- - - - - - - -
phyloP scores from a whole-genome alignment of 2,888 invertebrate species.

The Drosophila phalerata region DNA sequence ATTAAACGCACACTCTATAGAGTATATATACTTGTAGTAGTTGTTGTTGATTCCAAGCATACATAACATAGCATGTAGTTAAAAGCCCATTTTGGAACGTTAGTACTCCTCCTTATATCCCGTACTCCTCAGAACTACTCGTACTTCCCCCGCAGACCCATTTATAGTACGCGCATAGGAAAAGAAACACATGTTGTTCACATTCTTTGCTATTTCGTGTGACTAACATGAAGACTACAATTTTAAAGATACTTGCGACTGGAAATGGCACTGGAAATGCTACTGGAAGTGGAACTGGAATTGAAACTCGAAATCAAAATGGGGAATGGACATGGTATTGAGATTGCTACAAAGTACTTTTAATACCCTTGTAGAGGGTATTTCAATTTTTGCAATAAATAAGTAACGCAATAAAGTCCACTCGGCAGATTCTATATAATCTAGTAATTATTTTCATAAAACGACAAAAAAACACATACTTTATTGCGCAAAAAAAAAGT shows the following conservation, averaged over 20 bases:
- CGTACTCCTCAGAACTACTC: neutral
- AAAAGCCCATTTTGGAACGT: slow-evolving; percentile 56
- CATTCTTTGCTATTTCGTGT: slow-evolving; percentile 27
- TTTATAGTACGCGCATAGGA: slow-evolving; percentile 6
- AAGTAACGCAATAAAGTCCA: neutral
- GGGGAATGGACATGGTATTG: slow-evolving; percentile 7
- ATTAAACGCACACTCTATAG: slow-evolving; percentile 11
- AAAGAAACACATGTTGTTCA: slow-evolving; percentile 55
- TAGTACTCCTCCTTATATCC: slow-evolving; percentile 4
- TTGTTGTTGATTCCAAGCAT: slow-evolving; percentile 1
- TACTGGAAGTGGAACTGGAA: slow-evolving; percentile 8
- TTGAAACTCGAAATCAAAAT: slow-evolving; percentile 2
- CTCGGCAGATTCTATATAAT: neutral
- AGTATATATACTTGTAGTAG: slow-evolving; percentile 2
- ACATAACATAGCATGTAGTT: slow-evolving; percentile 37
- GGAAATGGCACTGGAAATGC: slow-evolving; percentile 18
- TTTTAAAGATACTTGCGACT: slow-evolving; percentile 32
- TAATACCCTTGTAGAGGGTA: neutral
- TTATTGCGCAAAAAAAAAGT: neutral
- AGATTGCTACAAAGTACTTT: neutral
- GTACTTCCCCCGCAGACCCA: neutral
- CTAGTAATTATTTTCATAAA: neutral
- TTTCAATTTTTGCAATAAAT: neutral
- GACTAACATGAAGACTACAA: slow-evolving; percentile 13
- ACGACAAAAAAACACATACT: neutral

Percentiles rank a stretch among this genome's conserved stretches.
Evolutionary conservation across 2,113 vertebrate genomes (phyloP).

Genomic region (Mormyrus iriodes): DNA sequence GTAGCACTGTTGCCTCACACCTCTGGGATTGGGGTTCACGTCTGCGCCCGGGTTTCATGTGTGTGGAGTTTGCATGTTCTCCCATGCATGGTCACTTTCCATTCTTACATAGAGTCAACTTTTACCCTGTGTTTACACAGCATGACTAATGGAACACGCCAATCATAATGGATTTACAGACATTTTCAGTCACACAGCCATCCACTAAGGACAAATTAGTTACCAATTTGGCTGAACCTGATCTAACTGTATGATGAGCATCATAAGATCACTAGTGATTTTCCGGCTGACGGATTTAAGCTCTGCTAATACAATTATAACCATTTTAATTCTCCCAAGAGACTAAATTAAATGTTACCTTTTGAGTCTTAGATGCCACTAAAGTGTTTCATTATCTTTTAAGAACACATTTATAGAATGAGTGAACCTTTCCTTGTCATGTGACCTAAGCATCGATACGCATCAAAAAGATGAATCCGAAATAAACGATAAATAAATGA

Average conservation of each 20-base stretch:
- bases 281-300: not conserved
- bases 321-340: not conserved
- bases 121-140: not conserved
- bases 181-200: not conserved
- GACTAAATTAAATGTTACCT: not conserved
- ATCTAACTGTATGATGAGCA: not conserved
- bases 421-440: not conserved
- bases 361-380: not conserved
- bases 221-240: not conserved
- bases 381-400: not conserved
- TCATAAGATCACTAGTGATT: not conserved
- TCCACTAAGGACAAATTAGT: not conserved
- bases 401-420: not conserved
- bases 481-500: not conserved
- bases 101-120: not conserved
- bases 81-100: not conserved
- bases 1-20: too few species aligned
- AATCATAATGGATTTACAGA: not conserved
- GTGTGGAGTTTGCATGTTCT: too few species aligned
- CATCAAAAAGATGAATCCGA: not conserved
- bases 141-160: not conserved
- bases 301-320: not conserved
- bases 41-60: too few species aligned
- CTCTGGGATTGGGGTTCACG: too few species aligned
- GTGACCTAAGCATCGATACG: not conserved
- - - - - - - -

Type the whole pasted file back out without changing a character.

phyloP scores from a whole-genome alignment of 2,888 invertebrate species.

The Drosophila phalerata region DNA sequence ATTAAACGCACACTCTATAGAGTATATATACTTGTAGTAGTTGTTGTTGATTCCAAGCATACATAACATAGCATGTAGTTAAAAGCCCATTTTGGAACGTTAGTACTCCTCCTTATATCCCGTACTCCTCAGAACTACTCGTACTTCCCCCGCAGACCCATTTATAGTACGCGCATAGGAAAAGAAACACATGTTGTTCACATTCTTTGCTATTTCGTGTGACTAACATGAAGACTACAATTTTAAAGATACTTGCGACTGGAAATGGCACTGGAAATGCTACTGGAAGTGGAACTGGAATTGAAACTCGAAATCAAAATGGGGAATGGACATGGTATTGAGATTGCTACAAAGTACTTTTAATACCCTTGTAGAGGGTATTTCAATTTTTGCAATAAATAAGTAACGCAATAAAGTCCACTCGGCAGATTCTATATAATCTAGTAATTATTTTCATAAAACGACAAAAAAACACATACTTTATTGCGCAAAAAAAAAGT shows the following conservation, averaged over 20 bases:
- CGTACTCCTCAGAACTACTC: neutral
- AAAAGCCCATTTTGGAACGT: slow-evolving; percentile 56
- CATTCTTTGCTATTTCGTGT: slow-evolving; percentile 27
- TTTATAGTACGCGCATAGGA: slow-evolving; percentile 6
- AAGTAACGCAATAAAGTCCA: neutral
- GGGGAATGGACATGGTATTG: slow-evolving; percentile 7
- ATTAAACGCACACTCTATAG: slow-evolving; percentile 11
- AAAGAAACACATGTTGTTCA: slow-evolving; percentile 55
- TAGTACTCCTCCTTATATCC: slow-evolving; percentile 4
- TTGTTGTTGATTCCAAGCAT: slow-evolving; percentile 1
- TACTGGAAGTGGAACTGGAA: slow-evolving; percentile 8
- TTGAAACTCGAAATCAAAAT: slow-evolving; percentile 2
- CTCGGCAGATTCTATATAAT: neutral
- AGTATATATACTTGTAGTAG: slow-evolving; percentile 2
- ACATAACATAGCATGTAGTT: slow-evolving; percentile 37
- GGAAATGGCACTGGAAATGC: slow-evolving; percentile 18
- TTTTAAAGATACTTGCGACT: slow-evolving; percentile 32
- TAATACCCTTGTAGAGGGTA: neutral
- TTATTGCGCAAAAAAAAAGT: neutral
- AGATTGCTACAAAGTACTTT: neutral
- GTACTTCCCCCGCAGACCCA: neutral
- CTAGTAATTATTTTCATAAA: neutral
- TTTCAATTTTTGCAATAAAT: neutral
- GACTAACATGAAGACTACAA: slow-evolving; percentile 13
- ACGACAAAAAAACACATACT: neutral

Percentiles rank a stretch among this genome's conserved stretches.
Evolutionary conservation across 2,113 vertebrate genomes (phyloP).

Genomic region (Mormyrus iriodes): DNA sequence GTAGCACTGTTGCCTCACACCTCTGGGATTGGGGTTCACGTCTGCGCCCGGGTTTCATGTGTGTGGAGTTTGCATGTTCTCCCATGCATGGTCACTTTCCATTCTTACATAGAGTCAACTTTTACCCTGTGTTTACACAGCATGACTAATGGAACACGCCAATCATAATGGATTTACAGACATTTTCAGTCACACAGCCATCCACTAAGGACAAATTAGTTACCAATTTGGCTGAACCTGATCTAACTGTATGATGAGCATCATAAGATCACTAGTGATTTTCCGGCTGACGGATTTAAGCTCTGCTAATACAATTATAACCATTTTAATTCTCCCAAGAGACTAAATTAAATGTTACCTTTTGAGTCTTAGATGCCACTAAAGTGTTTCATTATCTTTTAAGAACACATTTATAGAATGAGTGAACCTTTCCTTGTCATGTGACCTAAGCATCGATACGCATCAAAAAGATGAATCCGAAATAAACGATAAATAAATGA

Average conservation of each 20-base stretch:
- bases 281-300: not conserved
- bases 321-340: not conserved
- bases 121-140: not conserved
- bases 181-200: not conserved
- GACTAAATTAAATGTTACCT: not conserved
- ATCTAACTGTATGATGAGCA: not conserved
- bases 421-440: not conserved
- bases 361-380: not conserved
- bases 221-240: not conserved
- bases 381-400: not conserved
- TCATAAGATCACTAGTGATT: not conserved
- TCCACTAAGGACAAATTAGT: not conserved
- bases 401-420: not conserved
- bases 481-500: not conserved
- bases 101-120: not conserved
- bases 81-100: not conserved
- bases 1-20: too few species aligned
- AATCATAATGGATTTACAGA: not conserved
- GTGTGGAGTTTGCATGTTCT: too few species aligned
- CATCAAAAAGATGAATCCGA: not conserved
- bases 141-160: not conserved
- bases 301-320: not conserved
- bases 41-60: too few species aligned
- CTCTGGGATTGGGGTTCACG: too few species aligned
- GTGACCTAAGCATCGATACG: not conserved